Packer, Postmodernism and Uncertainty
Much has been written about the relationship between postmodern thought and the problem of uncertainty in the church. We might infer from this that the church didn’t have this kind of problem in the good-old-days of modernity. While revisiting the J. I. Packer’s God Has Spoken (released in 1965), I was reminded that the problem of uncertainty is not unique to today’s church:
“ . . . at no time, perhaps, since the Reformation have Protestant Christians as a body been so unsure, tentative and confused as to what they should believe and do. Certainty about the great issues of the Christian faith and conduct is lacking all along the line. The outside observer sees us as staggering on from gimmick to gimmick and stunt to stunt like so many drunks in a fog, not knowing at all where we are or which way we should be going. Preaching is hazy; heads are muddled; hearts fret; doubts drain our strength; uncertainty paralyses action. We know the Victorian shibboleth that to travel hopefully is better than to arrive, and it leaves us cold. Ecclesiastics of a certain type tell us that the wish to be certain is mere weakness of the flesh, a sign of spiritual immaturity, but we do not find ourselves able to believe them. We know in our bones that we were made for certainty, and we cannot be happy without it. Yet, unlike the first Christians who in three centuries won the Roman world, and those later Christians who pioneered the Reformation, and the Puritan awakening, and the Evangelical revival, and the great missionary movement of the last century, we lack certainty. Why is this? We blame the external pressures of modern secularism, but this is like Eve blaming the serpent. The real trouble is not in our circumstances, but in ourselves.” (God Has Spoken, (Baker, 1979 [reprint ed.]), 20.)
Packer goes on to explore the question of why uncertainty plagues the church, and what happens as the result:
“ . . . it is not as if the Bible were no longer read and studied in our churches. It is read and studied a great deal; but the trouble is that we no longer know what to make of it. Mesmerized by the problems of rationalist criticism, we can no longer hear the Bible as the Word of God. Liberal theology, in its pride, has long insisted that we are wiser than our fathers about the Bible, and must not read it as they did . . . . This insistence has a threefold effect. It produces a new papalism --- the infallibility of the scholars, from who we learn what the ‘assured results’ are. It raises a doubt about every single biblical passage, as to whether it truly embodies revelation or not. And it destroys the reverent, receptive, self-distrusting attitude of approach to the Bible, without which it cannot be known to be ‘God’s Word written.’ . . . The result? The spiritual famine of which Amos spoke. God judges our pride by leaving us to the barrenness, hunger, and discontent which flow from our self-induced inability to hear his Word.” (Ibid., 21)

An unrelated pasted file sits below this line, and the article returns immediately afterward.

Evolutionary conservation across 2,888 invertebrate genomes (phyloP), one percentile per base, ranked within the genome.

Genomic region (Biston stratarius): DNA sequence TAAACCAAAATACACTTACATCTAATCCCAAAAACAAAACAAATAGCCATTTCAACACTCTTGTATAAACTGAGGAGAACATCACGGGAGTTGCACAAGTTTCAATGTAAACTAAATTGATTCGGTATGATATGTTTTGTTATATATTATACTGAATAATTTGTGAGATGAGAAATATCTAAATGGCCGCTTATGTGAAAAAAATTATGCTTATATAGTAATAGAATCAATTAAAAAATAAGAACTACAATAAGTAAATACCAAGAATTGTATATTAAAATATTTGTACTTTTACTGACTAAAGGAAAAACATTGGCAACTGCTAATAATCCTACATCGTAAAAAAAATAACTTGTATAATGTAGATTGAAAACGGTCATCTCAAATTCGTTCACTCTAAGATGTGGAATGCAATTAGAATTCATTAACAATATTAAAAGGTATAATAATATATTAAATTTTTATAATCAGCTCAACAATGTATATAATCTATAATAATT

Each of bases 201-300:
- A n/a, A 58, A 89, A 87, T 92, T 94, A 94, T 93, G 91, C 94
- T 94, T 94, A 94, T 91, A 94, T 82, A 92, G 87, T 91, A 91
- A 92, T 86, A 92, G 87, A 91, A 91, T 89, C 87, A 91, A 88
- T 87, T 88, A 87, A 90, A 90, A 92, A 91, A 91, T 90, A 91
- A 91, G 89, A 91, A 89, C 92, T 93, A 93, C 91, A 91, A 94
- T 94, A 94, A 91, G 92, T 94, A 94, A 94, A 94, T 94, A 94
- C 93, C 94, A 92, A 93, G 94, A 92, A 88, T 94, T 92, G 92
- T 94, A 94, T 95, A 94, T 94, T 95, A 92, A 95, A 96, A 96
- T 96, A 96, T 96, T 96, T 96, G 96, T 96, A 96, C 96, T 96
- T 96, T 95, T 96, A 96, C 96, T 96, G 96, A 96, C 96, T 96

These words sound a timeless note. Yesterday, the church was uncertain because the culture insisted that authentic knowledge was grounded in the rational assessment of empirical data. Today, the church is uncertain because the culture insists it knows that authentic knowledge is not even possible. Words --- we are told --- are especially suspect; they are merely symbols referring to other words; they are but tools for those who would make a play for power over others. And so a great many words have been written to assure us that words are not reliable and that uncertainty is certain.
Packer’s insight is a helpful reminder: the reason why the church struggles with what to believe and how it should act is not on account of prevailing cultural thought. Rather, the reason lies within the church. The church boldly affirms its confidence in Scripture, but quietly entertains the latest assurances promised by culture and the academy. Equivocation of this sort, and not the culture, is at the root of uncertainty in the church. The church’s equivocation on the clarity and trustworthiness of Scripture may be attributed to culture as much as Eve’s disobedience can be blamed on the serpent.
Eric Lehner is the Professor of Theology at Virginia Beach Theological Seminary.